There's plenty to look forward to reading in 2009. Here's what's already on my wants list (warning: pimpage ahead):
First, there's Spirit: The Princess of Bois Dormant by Gwyneth Jones. The Count of Monte Cristo in space... well, sort of. Set in the universe of Jones' Aleutian trilogy (White Queen, North Wind and Phoenix Café), this is 21st Century space opera from one on the UK's best writers of science fiction. Actually published in December, but the copy I've ordered from Amazon has been delayed for some reason. Jones also has a short story collection, Grazing the Long Acre, due out some time in 2009 from PS Publishing.
Speaking of space opera, there's some excellent stuff due out in the coming twelve months... There's The New Space Opera 2 (Eos) from Jonathan Strahan in July. The first one was excellent, so I expect the second will be too. The first of Michael Cobley's Humanity's Fire space opera trilogy, Seeds of Earth (Orbit), hits the shelves in March. And there's the second of Gary Gibson's Dakota Merrick trilogy, Nova War (Tor). But I have to wait until September for that. In April, Apex are publishing Paul Jessup's surreal space opera, Open Your Eyes. Looks very interesting. I've pre-ordered it. Well, they did a deal and it sucked me in.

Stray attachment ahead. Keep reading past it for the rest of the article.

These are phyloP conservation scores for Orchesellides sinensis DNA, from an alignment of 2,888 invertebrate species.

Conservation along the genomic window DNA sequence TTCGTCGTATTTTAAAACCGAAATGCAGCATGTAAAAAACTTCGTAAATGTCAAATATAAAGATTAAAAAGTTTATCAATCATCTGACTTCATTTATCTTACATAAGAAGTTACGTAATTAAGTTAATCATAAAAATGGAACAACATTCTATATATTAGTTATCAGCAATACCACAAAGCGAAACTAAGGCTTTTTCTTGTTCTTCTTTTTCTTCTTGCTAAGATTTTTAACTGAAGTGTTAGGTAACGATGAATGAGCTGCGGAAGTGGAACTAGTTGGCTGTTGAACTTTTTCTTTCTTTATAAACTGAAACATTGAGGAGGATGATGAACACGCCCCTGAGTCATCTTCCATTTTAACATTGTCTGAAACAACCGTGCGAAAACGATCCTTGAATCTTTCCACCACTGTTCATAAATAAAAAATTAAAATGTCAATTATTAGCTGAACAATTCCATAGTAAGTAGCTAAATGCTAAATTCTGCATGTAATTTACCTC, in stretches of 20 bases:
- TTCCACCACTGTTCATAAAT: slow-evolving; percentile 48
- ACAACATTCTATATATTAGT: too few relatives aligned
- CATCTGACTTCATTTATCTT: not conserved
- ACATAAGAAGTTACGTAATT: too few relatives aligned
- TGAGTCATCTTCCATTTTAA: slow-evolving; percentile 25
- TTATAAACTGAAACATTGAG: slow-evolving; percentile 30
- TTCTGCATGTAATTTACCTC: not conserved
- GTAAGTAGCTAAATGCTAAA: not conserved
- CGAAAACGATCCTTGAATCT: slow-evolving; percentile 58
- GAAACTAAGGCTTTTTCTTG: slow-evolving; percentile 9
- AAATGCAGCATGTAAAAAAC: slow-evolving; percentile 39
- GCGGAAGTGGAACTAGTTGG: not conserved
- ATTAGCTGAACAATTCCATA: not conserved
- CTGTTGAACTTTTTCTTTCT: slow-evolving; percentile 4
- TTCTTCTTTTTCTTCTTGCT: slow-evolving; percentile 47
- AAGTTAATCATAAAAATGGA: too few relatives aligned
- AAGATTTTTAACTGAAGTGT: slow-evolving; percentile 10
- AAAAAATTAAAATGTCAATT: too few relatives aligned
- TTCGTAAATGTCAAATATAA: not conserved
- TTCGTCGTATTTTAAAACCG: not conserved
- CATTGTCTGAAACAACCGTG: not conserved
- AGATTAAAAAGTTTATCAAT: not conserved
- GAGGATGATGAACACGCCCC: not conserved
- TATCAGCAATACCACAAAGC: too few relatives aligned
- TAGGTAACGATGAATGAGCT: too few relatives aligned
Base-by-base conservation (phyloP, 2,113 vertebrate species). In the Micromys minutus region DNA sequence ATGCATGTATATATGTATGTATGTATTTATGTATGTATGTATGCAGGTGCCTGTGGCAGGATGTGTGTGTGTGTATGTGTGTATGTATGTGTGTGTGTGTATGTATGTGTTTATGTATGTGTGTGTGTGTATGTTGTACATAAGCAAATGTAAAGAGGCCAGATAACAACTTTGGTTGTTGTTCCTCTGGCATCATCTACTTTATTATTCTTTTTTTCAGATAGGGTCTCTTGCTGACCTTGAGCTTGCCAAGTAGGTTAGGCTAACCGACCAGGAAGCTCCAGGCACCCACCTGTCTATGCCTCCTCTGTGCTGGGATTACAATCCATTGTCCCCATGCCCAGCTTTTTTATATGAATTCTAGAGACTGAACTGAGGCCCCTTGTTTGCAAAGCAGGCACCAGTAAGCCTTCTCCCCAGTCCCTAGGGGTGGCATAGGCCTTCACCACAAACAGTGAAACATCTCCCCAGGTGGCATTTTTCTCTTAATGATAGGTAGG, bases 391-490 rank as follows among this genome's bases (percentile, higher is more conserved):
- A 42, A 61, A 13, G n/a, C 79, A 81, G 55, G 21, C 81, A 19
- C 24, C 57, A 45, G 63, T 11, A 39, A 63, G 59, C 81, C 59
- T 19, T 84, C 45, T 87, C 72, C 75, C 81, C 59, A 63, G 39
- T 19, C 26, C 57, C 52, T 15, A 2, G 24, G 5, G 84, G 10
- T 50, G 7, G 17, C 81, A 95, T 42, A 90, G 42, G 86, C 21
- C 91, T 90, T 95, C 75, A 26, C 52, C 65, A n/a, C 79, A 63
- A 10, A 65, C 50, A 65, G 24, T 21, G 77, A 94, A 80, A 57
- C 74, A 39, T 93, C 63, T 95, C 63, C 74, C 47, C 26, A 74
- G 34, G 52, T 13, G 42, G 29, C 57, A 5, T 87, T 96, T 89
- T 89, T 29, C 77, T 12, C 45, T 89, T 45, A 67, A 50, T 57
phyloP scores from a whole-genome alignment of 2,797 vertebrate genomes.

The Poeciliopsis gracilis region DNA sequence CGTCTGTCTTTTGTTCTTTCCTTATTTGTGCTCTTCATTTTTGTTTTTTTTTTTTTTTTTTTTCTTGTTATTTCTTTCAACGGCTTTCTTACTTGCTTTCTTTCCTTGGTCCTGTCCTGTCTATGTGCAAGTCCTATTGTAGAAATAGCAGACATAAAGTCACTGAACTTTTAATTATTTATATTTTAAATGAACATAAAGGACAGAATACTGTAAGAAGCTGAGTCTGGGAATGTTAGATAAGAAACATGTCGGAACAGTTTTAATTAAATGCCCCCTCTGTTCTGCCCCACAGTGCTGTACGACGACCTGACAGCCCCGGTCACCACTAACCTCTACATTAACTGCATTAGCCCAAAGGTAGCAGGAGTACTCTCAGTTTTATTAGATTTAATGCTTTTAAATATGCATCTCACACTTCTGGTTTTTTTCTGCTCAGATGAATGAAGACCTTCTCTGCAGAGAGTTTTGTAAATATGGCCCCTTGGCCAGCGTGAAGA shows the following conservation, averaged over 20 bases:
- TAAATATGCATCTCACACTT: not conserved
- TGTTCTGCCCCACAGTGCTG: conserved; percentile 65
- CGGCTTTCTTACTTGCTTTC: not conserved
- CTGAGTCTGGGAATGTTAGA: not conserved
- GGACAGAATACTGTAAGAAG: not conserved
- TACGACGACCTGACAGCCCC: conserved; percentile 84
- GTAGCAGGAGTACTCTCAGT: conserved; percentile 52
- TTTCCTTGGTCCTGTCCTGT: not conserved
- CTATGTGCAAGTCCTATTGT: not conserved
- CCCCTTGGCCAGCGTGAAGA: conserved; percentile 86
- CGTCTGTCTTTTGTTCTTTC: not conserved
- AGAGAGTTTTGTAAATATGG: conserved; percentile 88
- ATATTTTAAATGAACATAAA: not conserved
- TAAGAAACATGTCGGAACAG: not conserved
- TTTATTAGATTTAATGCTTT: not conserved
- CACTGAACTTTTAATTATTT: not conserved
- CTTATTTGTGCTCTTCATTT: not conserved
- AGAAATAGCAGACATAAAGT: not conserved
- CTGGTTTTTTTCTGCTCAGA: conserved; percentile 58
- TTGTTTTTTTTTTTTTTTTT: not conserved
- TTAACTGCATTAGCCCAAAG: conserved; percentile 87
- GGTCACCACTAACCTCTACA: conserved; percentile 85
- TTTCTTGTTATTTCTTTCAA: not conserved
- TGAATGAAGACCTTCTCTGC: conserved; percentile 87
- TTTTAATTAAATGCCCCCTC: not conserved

I'm not sure I'd call Tony Ballantyne's novels "straight science fiction", but then his new book, due in May from Tor, is titled Twisted Metal. Even if it's as twisty-turny as a twisty-turny thing, I'll be getting it. The excellent Keith Brooke has The Accord coming out in March from Solaris. Eric Brown has also been busy - the second book of his Bengal Station trilogy, Xenopath (Bantam), is out in June from Solaris.
I do read some fantasy, just not as much as I read science fiction. Or mainstream, for that matter. I'm looking forward to Mark Charan Newton's debut, Nights of Villjamur, out in June from Tor. I'm also eagerly awaiting the much-delayed final installment in Ricardo Pinto's Stone Dance of the Chameleon trilogy, The Third God. That should be out in March.
I know nothing about John Crowley's Four Freedoms, but since it's by him I'll be buying it anyway. That's out in June from Morrow. Likewise Iain Banks' new novel, provisionally titled Transitions, due in September. Not to mention Richard Kadrey's Sandman Slim from Eos in August.
Plus, of course, all the good short fiction that will be appearing in print magazines, online magazines, anthologies and the like.